They could have made friends with the world, if they weren't so dogmatic. They could have made friends with the world, if only they were willing to overlook some corruption in their Bibles. But they resisted this temptation. They were followers of Christ, hanging on to the very words which proceeded from the mouth of God. And they were hated for it, with a venomous hatred. The Ten Persecutions of the Early Church demonstrate this most ably. And make no mistake, the World has essentially held its venom in store for almost one-and-a-half millenia since – at least in the West – reminding us only every now and then that it still hates us...
“[T]he martyrdom of the first three centuries... remains one of the grandest phenomena of history, and an evidence of the indestructible, divine nature of Christianity.
“No other religion could have stood for so long a period the combined opposition of Jewish bigotry, Greek philosophy, and Roman policy and power; no other could have triumphed at last over so many foes by purely moral and spiritual force, without calling any carnal weapons to its aid. This comprehensive and long-continued martyrdom is the peculiar crown and glory of the early church; it pervaded its entire literature and gave it a predominantly apologetic character; it entered deeply into its organization and discipline and the development of Christian doctrine; it affected the public worship and private devotions; it produced a legendary poetry... The sufferings, moreover, of the church during this period are of course not to be measured merely by the number of actual executions, but by the far more numerous insults, slanders, vexations, and tortures, which the cruelty of heartless heathens and barbarians could devise, or any sort of instrument could inflict on the human body, and which were in a thousand cases worse than death.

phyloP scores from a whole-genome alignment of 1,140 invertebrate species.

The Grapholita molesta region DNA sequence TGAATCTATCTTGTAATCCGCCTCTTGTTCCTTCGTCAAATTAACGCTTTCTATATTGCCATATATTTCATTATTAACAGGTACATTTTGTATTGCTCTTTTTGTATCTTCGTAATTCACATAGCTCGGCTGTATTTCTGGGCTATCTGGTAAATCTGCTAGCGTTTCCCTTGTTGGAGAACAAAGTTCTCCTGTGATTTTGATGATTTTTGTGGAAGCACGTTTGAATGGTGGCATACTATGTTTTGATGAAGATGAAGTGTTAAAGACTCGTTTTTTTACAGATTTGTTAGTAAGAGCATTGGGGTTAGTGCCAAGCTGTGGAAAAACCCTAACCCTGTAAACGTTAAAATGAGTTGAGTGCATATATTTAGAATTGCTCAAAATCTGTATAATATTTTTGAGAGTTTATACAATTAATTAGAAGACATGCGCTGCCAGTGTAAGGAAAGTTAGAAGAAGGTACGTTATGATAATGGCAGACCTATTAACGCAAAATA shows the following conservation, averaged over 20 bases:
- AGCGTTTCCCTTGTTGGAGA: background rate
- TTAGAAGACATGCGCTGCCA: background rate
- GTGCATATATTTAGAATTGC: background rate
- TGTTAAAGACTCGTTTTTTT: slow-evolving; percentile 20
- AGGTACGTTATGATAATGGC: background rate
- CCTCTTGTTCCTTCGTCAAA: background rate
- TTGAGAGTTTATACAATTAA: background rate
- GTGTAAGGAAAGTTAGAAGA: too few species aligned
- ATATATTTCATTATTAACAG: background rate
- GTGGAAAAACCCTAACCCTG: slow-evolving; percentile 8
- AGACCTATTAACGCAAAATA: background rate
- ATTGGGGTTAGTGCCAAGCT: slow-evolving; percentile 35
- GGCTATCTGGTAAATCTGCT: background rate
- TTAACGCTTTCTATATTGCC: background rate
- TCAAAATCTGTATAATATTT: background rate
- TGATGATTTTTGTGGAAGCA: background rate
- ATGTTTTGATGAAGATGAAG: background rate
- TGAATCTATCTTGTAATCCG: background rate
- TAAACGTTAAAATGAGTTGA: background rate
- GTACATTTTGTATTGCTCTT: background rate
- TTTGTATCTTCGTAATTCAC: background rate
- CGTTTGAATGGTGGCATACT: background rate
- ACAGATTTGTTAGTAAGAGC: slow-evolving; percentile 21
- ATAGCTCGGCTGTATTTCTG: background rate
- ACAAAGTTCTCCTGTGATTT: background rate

“Finally, while the Christian religion, has at all times suffered more or less persecution, bloody or unbloody, from the ungodly world, and always has its witnesses ready for any sacrifice; yet at no period since the first three centuries was the whole church denied the right of a peaceful legal existence, and the profession of Christianity itself universally declared and punished as a political crime. Before Constantine the Christians were a helpless and proscribed minority in an essentially heathen world, and under a heathen government. Then they died not simply for particular doctrines, but for the facts of Christianity. Then it was a conflict, not for a denomination or sect, but for Christianity itself. The importance of ancient martyrdom does not rest so much on the number of victims and the cruelty of their sufferings as on the great antithesis and the ultimate result in saving the Christian religion for all time to come. Hence, the first three centuries are the classical period of heathen persecution and of Christian martyrdom. The martyrs and confessors of the ante-Nicene age suffered for the common cause of all Christian denominations and sects, and hence are justly held in reverence and gratitude by all.”
Schaff, P. (1996). History of the Christian Church (Vol. 2, Ante-Nicene Christianity). Peabody, MA: Hendrickson Publishers. (Reprinted from the fifth edition of Volume 2, originally published in 1889). pp. 77-80.
Confessors become Martyrs